The Apple Studio Display takes its design from other Apple products as it looks a lot like an iMac but without the larger housing at the bottom. It has black bezels and silver metal throughout, and branding on the back.
The Apple Studio Display has fantastic build quality. There aren't any obvious issues, and the body and stand are made of solid aluminum that doesn't flex anywhere. The stand is also solid, and the screen stays in place when you tilt it. The base of the stand is a bit small for the size of the display, but it won't fall over unless you really push it. There's also a vent on top, and you don't hear it pushing out air, which is great. The main downside to this monitor is that the power cable is fixed to the display, so if it gets damaged, you'll have to bring the entire monitor to get it repaired.
The ergonomics are terrible. This unit is the version with the tilt-only stand, so it's hard to place in an ideal position. You can buy the version with a height-adjustable stand if you prefer. However, you can't remove the stand on either of those variants, so the monitor can't be wall-mounted. Instead, there's a variant available without a stand and with a VESA mount 100x100 adapter, so you can get this variant if you want to mount it on an adjustable arm.
The back of the monitor is basic, and there's a cutout in the stand for cable management.
The base on the tilt-adjustable stand doesn't take up much space. The base of the height-adjustable stand is bigger, with a depth of 8.1-inches (20.7 cm).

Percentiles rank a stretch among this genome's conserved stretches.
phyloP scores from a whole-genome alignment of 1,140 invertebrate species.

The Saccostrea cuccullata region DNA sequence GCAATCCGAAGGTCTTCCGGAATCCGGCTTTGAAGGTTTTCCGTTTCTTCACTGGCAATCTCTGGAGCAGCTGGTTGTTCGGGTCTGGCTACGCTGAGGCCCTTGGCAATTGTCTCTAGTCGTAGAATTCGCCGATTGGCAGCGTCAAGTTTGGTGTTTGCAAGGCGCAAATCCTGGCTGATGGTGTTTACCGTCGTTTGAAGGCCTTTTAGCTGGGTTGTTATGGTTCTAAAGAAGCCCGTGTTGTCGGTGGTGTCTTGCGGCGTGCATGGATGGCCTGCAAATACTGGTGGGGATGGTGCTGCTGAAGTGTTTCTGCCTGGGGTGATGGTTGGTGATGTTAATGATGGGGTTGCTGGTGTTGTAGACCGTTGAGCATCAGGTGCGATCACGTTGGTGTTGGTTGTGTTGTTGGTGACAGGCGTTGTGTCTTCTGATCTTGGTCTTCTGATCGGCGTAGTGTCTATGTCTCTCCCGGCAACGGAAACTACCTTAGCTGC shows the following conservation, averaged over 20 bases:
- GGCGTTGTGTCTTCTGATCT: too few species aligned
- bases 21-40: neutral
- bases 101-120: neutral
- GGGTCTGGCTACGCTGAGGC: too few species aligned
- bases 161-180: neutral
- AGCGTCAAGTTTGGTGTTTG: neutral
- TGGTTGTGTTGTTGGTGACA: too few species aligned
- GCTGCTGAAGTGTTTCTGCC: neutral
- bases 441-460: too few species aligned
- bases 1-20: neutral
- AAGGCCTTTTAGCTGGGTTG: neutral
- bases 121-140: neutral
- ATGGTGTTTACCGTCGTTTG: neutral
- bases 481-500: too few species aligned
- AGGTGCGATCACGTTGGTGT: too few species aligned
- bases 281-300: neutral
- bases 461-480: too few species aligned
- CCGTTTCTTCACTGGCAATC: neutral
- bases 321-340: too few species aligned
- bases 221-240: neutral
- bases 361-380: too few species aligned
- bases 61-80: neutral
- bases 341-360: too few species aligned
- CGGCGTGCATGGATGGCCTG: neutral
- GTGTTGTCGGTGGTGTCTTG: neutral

As you can't remove the stand, we couldn't measure the weight of the display without the stand. Apple advertises the variant with the VESA mount adapter to weigh 12.1 lbs (5.5 kg).
The Apple 27 Studio Display doesn't have any physical controls. The monitor turns itself on when you connect a device, and you access all display settings through the settings on a macOS device. Unfortunately, you can't access any settings with a Windows PC, and if you plug in a Windows PC, it will just use the last saved picture mode from a previous macOS device.
The Apple Studio Display has a low contrast ratio, so blacks look gray in the dark, and there's no local dimming feature to improve it.
This monitor doesn't have a local dimming feature. We still film these videos on the monitor so you can compare the backlight performance with a monitor that has local dimming.
The Apple Studio Display has excellent peak brightness in SDR. It easily gets bright enough to fight glare in bright rooms, and although smaller highlights are a bit dimmer, the difference isn't noticeable. These measurements are from after calibration in the 'Apple Display (P3-600 Nits)' Picture Mode.
This monitor doesn't support HDR.
The horizontal viewing angle is very good. You won't have issues if you need to share your screen with a coworker or client sitting next to you, but the screen looks a bit darker from really wide angles.
The Apple Studio Display has an okay vertical viewing angle. You can start to notice colors shift somewhat early, but this is only a concern if you get the VESA mount adapter variant and place it above eye level.
The gray uniformity is great. The edges of the screen are a bit darker, but it isn't too noticeable, and there's minimal dirty screen effect in the center. It means that webpages and large areas of solid colors look great.